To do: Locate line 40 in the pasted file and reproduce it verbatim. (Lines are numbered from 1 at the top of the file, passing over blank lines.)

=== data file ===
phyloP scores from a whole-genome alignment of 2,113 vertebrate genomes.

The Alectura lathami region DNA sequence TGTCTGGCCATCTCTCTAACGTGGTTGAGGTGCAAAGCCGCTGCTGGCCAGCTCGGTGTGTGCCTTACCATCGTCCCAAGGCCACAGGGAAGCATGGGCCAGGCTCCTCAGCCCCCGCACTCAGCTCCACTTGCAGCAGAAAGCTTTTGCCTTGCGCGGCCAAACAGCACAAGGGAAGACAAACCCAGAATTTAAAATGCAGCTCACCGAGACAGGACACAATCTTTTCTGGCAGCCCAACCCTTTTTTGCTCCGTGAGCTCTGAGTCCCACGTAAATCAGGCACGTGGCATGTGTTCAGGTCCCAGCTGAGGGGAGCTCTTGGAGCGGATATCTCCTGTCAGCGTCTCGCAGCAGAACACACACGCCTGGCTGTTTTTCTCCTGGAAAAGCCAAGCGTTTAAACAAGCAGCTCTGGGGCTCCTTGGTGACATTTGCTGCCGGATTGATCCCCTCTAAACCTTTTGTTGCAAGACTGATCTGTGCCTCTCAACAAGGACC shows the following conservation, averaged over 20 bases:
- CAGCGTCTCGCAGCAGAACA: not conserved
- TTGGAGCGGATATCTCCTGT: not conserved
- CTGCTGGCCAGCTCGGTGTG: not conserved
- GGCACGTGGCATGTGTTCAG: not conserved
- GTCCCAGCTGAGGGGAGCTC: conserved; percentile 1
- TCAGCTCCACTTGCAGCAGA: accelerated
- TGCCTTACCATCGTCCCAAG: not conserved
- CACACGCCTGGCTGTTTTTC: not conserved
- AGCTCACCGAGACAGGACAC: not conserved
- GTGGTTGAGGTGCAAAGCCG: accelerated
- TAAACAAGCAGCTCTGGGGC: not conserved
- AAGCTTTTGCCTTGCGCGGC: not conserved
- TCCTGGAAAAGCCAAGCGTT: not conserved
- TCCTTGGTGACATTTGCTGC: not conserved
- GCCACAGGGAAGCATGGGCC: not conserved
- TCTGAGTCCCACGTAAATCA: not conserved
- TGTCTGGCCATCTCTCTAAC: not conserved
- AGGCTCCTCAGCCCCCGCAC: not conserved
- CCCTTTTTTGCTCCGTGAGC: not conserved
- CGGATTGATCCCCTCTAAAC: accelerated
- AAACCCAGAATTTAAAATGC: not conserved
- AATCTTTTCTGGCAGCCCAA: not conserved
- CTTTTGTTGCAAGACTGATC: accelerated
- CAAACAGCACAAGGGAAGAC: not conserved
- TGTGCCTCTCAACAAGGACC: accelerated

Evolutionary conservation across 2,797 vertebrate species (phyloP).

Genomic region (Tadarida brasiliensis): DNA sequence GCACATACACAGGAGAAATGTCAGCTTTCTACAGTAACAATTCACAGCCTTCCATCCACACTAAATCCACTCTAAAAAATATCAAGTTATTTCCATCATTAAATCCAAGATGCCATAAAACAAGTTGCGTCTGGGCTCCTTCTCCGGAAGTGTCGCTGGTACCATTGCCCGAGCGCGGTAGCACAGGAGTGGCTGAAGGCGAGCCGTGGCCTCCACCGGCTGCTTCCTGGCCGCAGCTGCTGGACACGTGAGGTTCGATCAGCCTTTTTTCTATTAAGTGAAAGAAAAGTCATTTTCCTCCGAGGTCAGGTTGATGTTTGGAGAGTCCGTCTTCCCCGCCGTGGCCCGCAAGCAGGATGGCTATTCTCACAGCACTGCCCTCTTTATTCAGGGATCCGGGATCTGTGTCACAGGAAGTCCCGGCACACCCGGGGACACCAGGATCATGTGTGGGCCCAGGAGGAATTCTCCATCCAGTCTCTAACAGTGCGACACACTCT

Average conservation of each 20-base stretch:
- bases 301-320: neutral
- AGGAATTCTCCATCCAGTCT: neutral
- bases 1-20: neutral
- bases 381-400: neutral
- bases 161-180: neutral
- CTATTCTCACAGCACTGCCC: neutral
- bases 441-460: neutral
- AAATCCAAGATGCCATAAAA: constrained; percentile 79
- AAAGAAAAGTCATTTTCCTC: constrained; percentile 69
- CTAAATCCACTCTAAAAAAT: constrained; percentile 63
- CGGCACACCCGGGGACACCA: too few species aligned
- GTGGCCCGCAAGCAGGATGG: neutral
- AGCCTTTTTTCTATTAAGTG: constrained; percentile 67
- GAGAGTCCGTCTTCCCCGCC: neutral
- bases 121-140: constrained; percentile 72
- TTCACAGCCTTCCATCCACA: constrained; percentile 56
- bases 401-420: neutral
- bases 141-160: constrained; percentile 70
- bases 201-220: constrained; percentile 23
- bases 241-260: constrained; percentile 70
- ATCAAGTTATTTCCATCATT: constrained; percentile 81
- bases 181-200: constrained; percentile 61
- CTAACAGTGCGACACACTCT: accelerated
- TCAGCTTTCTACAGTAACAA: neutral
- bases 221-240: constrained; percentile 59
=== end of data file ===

- CTAAATCCACTCTAAAAAAT: constrained; percentile 63